The microwave sky as seen by Planck. Mottled structure of the CMB, the oldest light in the universe, is displayed in the high-latitude regions of the map. The central band is the plane of our galaxy, the Milky Way. (Courtesy of European Space Agency)
“Early dark energy is a class of explanations for the origin of cosmic acceleration that arises in some high energy physics models,” Linder says. “While conventional dark energy, such as the cosmological constant, are diluted to one part in a billion of total energy density around the time of the CMB’s last scattering, early dark energy theories can have 1-to-10 million times more energy density.”
Linder says early dark energy could have been the driver that seven billion years later caused the present cosmic acceleration. Its actual discovery would not only provide new insight into the origin of cosmic acceleration, but perhaps also provide new evidence for string theory and other concepts in high energy physics.
“New experiments for measuring CMB polarization that are already underway, such as the POLARBEAR and SPTpol telescopes, will enable us to further explore primeval physics, Linder says.
Linder, Hojjati and Samsing are the authors of a paper describing these results in the journal Physical Review Letters titled “New Constraints on the Early Expansion History of the Universe.” Hojjati is now with the Institute for the Early Universe in South Korea, and Samsing is with the DARK Cosmology Centre in Denmark.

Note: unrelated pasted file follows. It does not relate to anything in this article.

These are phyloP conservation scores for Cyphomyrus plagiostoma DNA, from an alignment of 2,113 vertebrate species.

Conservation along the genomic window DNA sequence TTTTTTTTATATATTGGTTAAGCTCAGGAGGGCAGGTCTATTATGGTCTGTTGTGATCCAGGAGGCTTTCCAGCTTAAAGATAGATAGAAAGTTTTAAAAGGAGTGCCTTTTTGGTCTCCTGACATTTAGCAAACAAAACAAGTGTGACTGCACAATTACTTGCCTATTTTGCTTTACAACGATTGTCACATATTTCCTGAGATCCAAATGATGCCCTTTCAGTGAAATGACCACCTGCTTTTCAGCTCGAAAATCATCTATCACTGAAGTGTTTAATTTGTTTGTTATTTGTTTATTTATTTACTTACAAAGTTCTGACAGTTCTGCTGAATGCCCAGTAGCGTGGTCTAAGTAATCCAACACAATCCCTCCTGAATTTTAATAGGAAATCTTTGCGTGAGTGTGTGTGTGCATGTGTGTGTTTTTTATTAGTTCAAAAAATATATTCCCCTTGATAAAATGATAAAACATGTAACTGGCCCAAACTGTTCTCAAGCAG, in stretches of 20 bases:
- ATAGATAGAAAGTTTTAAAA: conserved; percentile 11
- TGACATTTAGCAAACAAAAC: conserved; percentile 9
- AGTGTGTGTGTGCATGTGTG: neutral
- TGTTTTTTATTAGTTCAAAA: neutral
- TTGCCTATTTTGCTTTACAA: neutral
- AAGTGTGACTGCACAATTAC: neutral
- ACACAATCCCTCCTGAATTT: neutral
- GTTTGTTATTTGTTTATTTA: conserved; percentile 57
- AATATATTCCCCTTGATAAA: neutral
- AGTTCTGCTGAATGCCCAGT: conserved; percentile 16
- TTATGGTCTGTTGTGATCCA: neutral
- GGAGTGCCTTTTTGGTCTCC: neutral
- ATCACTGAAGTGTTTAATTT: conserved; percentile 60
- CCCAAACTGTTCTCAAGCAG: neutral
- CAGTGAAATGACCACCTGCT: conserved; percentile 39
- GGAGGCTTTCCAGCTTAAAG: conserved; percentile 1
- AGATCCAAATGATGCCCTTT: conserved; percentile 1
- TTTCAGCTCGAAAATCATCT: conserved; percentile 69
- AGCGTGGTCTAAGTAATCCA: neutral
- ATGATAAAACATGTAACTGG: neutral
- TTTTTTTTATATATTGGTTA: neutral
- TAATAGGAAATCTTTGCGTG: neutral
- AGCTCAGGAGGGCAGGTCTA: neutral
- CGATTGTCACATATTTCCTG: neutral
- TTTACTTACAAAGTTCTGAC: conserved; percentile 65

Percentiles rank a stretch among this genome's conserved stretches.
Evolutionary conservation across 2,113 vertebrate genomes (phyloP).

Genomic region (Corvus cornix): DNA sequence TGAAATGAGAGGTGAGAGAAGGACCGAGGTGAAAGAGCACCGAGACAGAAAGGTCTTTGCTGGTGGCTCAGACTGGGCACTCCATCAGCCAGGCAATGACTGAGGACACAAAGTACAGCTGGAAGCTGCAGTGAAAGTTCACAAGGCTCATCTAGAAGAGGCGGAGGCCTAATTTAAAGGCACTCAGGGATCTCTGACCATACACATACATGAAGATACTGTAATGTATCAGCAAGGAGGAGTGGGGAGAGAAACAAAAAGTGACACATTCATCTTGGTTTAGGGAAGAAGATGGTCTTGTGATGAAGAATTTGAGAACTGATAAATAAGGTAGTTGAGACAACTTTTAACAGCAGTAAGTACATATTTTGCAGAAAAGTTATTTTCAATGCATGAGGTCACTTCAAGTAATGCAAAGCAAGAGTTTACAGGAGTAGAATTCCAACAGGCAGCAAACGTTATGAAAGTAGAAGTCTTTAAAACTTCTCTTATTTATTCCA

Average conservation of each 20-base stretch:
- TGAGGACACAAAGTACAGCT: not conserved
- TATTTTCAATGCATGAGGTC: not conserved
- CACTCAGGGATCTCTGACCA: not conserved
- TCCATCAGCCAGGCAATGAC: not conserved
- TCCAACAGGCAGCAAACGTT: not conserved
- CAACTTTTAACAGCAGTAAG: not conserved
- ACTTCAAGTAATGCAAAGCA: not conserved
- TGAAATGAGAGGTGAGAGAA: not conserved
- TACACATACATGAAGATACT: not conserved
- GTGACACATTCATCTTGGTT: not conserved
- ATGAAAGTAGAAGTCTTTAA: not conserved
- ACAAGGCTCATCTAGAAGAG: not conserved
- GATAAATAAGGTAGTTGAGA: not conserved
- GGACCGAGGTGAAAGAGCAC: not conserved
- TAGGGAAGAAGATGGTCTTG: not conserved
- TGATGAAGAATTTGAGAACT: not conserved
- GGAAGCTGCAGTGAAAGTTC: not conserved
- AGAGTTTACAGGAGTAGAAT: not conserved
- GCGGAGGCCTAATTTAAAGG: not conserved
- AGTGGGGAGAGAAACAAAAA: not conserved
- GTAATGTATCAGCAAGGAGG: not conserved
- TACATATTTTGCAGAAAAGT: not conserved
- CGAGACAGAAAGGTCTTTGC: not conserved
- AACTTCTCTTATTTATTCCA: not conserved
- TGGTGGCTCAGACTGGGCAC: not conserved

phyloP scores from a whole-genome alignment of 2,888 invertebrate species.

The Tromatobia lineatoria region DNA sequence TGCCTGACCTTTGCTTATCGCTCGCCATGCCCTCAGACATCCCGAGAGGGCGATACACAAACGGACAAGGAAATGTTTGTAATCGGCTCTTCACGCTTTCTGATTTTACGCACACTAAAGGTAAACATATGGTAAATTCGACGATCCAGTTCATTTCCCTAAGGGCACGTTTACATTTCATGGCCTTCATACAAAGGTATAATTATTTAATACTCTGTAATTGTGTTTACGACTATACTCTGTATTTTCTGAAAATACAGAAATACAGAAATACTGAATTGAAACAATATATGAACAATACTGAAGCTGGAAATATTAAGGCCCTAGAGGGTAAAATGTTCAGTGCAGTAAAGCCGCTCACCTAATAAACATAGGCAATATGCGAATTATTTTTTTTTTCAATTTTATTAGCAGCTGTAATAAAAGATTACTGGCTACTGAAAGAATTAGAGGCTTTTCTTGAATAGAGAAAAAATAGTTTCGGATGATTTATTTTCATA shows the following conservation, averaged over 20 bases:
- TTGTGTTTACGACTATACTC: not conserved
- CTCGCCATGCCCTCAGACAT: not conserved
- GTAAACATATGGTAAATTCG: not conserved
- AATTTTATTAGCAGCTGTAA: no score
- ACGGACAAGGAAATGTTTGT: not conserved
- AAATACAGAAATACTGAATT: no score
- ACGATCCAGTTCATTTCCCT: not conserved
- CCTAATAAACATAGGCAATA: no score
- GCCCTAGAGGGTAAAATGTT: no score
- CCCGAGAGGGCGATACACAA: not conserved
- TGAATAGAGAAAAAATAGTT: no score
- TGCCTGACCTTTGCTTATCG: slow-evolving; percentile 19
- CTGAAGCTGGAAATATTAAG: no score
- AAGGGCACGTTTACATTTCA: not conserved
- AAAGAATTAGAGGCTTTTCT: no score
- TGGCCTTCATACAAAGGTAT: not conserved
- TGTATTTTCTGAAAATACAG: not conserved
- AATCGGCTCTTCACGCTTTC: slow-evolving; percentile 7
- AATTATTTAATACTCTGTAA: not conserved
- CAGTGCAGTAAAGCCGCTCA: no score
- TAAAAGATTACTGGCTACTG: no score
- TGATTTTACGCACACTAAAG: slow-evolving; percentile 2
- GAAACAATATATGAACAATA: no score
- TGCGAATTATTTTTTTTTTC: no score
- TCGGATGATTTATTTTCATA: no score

This research was primarily supported by the DOE Office of Science.
For more about the Supernova Cosmology Project go here
The universe is far stranger than anything we can truly contemplate. From the big bang, black holes, dark matter, giant diamond stars, and exoplanets coated in burning ice, one truly doesn’t have to look too far to find something that is mind-boggling or hard to comprehend. On today’s list of W-T-F’s, is a relatively new cosmic phenomena called “dark flow.” (I again, find it kind of ironic that we use the word ‘dark’ so often. Each time it usually means ‘we have no idea, really.’)
The “Observable” Universe —
Anyhow, the actual universe is divided into two parts. First, there is the ‘observable’ universe, which spans approximately 93 billion light-years in diameter. Then we have the actual universe, which has no set diameter as there is still quite a big debate brewing in the scientific community concerning whether or not the universe is finite or infinite. We may never know, as we can only see light from distant objects that have had the time to travel from its original position to our own planet, which limits exactly how much we can see of the universe. One can argue that, based on its flat geometry, the universe continues infinitely in all directions, just as we are hindered by the sea’s horizon as we gaze out in all directions here on Earth. But either way, we know something more exists beyond our cosmic horizon, we are just unable to detect exactly what lies just beyond it.